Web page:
Better PowerPoint with Universal Principles of Design


We all want our PowerPoint slides to be the best they can be, not detracting from an excellent presentation. And yet not all public speakers are trained in design.

Here is the answer.

It isn’t a public speaking book.

It isn’t a PowerPoint book.

It presents the principles of design.

There is little surprise then, that it is beautifully designed.

It pairs clear explanations of every design concept with visual examples of the concepts applied in practice. The left side is dedicated to theory, the right to visual examples of how this theory can be used.

From the “80/20” rule to chunking, from baby-face bias to Occam’s razor, and from self-similarity to storytelling, every major design concept is defined and illustrated.

Every theory is pared down to these two concise pages.

And within the theory page are two more elements – some incredibly useful references to other resources for further exploration and reading and to other theories as well – research on motivators and perception, psychology and biology, and so many more.

As a reader, we are being encouraged to make connections – to other ideas about the principle and to other principles that intercept with it.

And making connections is certainly necessary – it is a great mindset by which to use the book, to apply the principles to one’s own discipline – in our case, public speaking and PowerPoint.

The connections are not made within the book, and several reviewers have complained about that, and the lack of full information about each principle. I like making connections, exploring further, and the discipline of making creative use of rules. It is a stimulation of creativity that is necessary among the rather linear thinking involved in creating a storyboard, and a logical development of ideas.

And the concise treatment of the material makes the book an easy reference to use, and book that can be picked and read in small chunks.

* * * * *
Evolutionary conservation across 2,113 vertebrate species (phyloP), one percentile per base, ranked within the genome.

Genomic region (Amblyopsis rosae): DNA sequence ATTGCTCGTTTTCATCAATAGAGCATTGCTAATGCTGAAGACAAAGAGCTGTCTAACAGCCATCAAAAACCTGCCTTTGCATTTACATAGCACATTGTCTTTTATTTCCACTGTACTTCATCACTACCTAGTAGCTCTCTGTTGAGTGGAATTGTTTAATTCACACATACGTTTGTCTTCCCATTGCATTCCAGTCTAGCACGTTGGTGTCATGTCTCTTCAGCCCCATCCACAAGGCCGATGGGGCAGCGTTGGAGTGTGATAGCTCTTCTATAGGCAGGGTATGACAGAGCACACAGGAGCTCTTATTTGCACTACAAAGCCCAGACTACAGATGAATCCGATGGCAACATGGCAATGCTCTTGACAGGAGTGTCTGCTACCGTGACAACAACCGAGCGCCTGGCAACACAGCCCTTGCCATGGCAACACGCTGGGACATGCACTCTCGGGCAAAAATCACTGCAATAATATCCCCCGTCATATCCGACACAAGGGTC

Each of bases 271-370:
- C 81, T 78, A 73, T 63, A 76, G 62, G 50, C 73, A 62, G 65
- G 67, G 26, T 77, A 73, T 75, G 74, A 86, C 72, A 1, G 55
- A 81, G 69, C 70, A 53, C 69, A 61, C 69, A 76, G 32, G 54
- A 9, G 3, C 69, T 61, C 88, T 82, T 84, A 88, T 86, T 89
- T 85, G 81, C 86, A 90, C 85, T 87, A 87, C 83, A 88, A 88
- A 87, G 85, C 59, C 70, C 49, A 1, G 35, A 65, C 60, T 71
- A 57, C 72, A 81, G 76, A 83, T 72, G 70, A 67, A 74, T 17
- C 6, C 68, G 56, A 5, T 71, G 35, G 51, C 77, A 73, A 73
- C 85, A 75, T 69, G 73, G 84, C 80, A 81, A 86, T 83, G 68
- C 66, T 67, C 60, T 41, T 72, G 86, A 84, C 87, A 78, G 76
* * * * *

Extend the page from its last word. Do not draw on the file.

About the Author

William Lidwell writes, speaks, and consults on topics of design and engineering. He is the Director of Design at Stuff Creators Design in Houston, Texas. He is author of the best-selling design book, Universal Principles of Design, which has been translated into 12+ languages; Deconstructing Product Design, a social deconstruction of 100 classic products; and lecturer of two video series on design: “How Colors Affect You: What Science Reveals” available from The Great Courses, and “The Science of Logo Design” available from
He lives in Houston, TX.

You can buy the book from Amazon , The Book Depository ,

The KISS of life for your speeches

This is a guest post from Kwesi Millington.

Kwesi is a public speaking, storytelling & confidence coach, teaching you to speak, share, serve and live with greater confidence. Check out his website at and do watch his periscopes. He shares some very practical tips on speaking and story.

KISS it!

Try to learn one new word per week. Grow your vocabulary. Explore the richness of the English language…

Just leave the complex words out of your speeches.

Author John Maxwell says it this way…

“As leaders and communicators, our job is to bring clarity to a subject, not complexity. The measure of a great teacher isn’t what he or she knows, it’s what the students know.”

Speaking is not about YOU. That is the most important piece of information you can ever learn about this art.

It is about your listener. Think about their comprehension level. Many speakers try to impress the audience with what they know.

It’s NOT what you know, it is what you DID NOT know and have learned that will impress them. It is in your vulnerability that you will find your victory.

In writing, blogger James Altucher talks about the Flesch-Kincaid score (He wrote about it for Quora). This respected scoring system is applied to writing to determine what grade level you are writing for. For example, a Flesch-Kincaid (FK) score of 10 means that you are writing at a Grade 10 level.

Altucher provided studies of some recent top ranked articles, then he went back and got scores for the classic Hemingway book “The Old Man and the Sea” as well as “Heart of Darkness” by Joseph Conrad, and “Crime and Punishment” by Dostoevsky.

The F-K scores for ALL of these were between 4 and 8. Yes, that means that all of the above, including a Nobel Prize winning author’s work, were written at a Grade 4th to 8th level!!

When you speak, SPEAK the same way.

KISS it my friends (Keep It Simple when Speaking).

Martin Luther King said “I have a Dream”.
JFK said “It’s not what your country can do for you, it’s what you can do for your country.”

Grade schoolers can understand those quotes, and Adults have been moved by them.

Remember this…

Big words touch the Brain, Small words touch the Heart.